The tin phosphate LLT starting material can further comprise additives and/or other low liquidus temperature materials. In one aspect, the tin phosphate LLT starting material comprises a niobium containing compound. In a further aspect, the tin phosphate LLT starting material comprises niobium oxide, at an amount from greater than 0 to about 10 weight percent, preferably at an amount from greater than 0 to about 5 weight percent, and more preferably at about 1 weight percent.
Tin phosphate LLT starting materials are commercially available, for example, from Alfa Aesar, Ward Hill, Mass., USA. One of ordinary skill in the art should be able to readily select an appropriate tin phosphate starting material.
Deposition of Tin Phosphate LLT Starting Material
In the present invention, the tin phosphate LLT starting material can be deposited onto at least a portion of a device by an evaporative process, such as thermal evaporation. The evaporation and deposition steps of the present invention are not limited to any specific equipment or geometric arrangement. It should be noted that the evaporation and deposition steps can be referred to a separate steps or as a combined step. Once a tin phosphate LLT starting material is volatilized, the evaporated material will typically deposit on surfaces proximally located to the resistive heating element. Commonly used evaporation systems operate under vacuum at pressures, for example, from about 10−8 to about 10−5 Torr and are fitted with leads to provide electrical current to a resistive heating element. Evaporation can also be performed in an inert atmosphere to ensure substantially oxygen and moisture free conditions are maintained throughout the evaporation, deposition, and sealing process. Unless required by the nature of the device to be coated, it is not necessary that the deposition and/or heat treatment environment be completely free of oxygen and moisture, and so, the environment can be free of or substantially free of oxygen and moisture. A variety of resistive heating elements can be employed, including boats, ribbons, or crucibles. In a typical evaporation process, the tin phosphate LLT starting material can be placed in contact with the resistive heating element. Current, typically in the range of 80 to 180 Watts, is subsequently passed through the resistive heating element, resulting in volatilization of the tin phosphate LLT starting material. The power required to evaporate a specific material will vary, depending on the material itself, the pressure, and the resistance of the heating element. The rate and length of time of a specific deposition will vary, depending upon the materials, deposition conditions, and the desired thickness of the deposited layer. Evaporation systems are commercially available, for example, from Kurt J. Lesker Company, Clairton, Pa., USA. One of ordinary skill in the art could readily select an evaporation system and the operating conditions necessary to deposit a tin phosphate LLT material.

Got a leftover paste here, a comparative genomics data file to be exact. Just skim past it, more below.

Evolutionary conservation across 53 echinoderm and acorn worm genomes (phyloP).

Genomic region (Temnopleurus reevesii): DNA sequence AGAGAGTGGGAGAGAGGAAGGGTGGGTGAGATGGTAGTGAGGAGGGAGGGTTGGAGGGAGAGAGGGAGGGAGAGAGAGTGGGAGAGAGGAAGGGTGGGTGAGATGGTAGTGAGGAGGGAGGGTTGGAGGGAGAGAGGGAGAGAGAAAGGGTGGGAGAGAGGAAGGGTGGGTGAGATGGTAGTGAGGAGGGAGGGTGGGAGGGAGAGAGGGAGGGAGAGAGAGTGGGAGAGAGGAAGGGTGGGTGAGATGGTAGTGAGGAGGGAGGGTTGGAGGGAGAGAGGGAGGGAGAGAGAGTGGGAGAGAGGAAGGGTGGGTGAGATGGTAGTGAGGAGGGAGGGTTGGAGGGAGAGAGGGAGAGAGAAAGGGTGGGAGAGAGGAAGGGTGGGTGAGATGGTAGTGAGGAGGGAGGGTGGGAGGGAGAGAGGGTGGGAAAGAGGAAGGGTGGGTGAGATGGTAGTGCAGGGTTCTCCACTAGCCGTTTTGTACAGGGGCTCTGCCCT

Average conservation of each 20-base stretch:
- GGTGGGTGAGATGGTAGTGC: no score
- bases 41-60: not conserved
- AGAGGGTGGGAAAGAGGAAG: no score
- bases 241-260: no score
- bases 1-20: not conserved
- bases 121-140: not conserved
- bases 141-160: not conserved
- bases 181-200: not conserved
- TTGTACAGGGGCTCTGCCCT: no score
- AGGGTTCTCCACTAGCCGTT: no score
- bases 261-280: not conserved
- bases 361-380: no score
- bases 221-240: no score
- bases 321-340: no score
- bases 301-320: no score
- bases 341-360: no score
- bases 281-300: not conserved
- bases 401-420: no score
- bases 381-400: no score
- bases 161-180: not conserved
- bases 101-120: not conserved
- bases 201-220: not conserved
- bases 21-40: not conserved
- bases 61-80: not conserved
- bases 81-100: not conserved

In one aspect, a single layer of a tin phosphate LLT material can be deposited on at least a portion of a substrate. In another aspect, multiple layers of the same or varying types of tin phosphate LLT material can be deposited over one or more inner layers, positioned on top of a substrate.
In one aspect, the present invention comprises a resistive heating element comprised of tungsten. The geometry of the evaporative system and of the resistive heating element can vary. In one aspect the resistive tungsten heating element is a boat. In another aspect, the resistive tungsten heating element is a ribbon. One of ordinary skill in the art should readily be able to select an appropriate evaporative system and resisting tungsten heating element.
Evaporation of a tin phosphate LLT starting material from a resistive tungsten heating element provides high, steady state, deposition rates that are difficult to achieve with other LLT starting materials or deposition techniques. For example, a deposition rate as high as 15 Å per second is attainable using a tin pyrophosphate LLT starting material and a small tungsten boat. The ability to deposit tin phosphate LLT starting materials at such rates makes feasible the commercial fabrication of flexible substrates that are able to withstand high processing temperatures.
Properties of Deposited Tin Phosphate LLT Material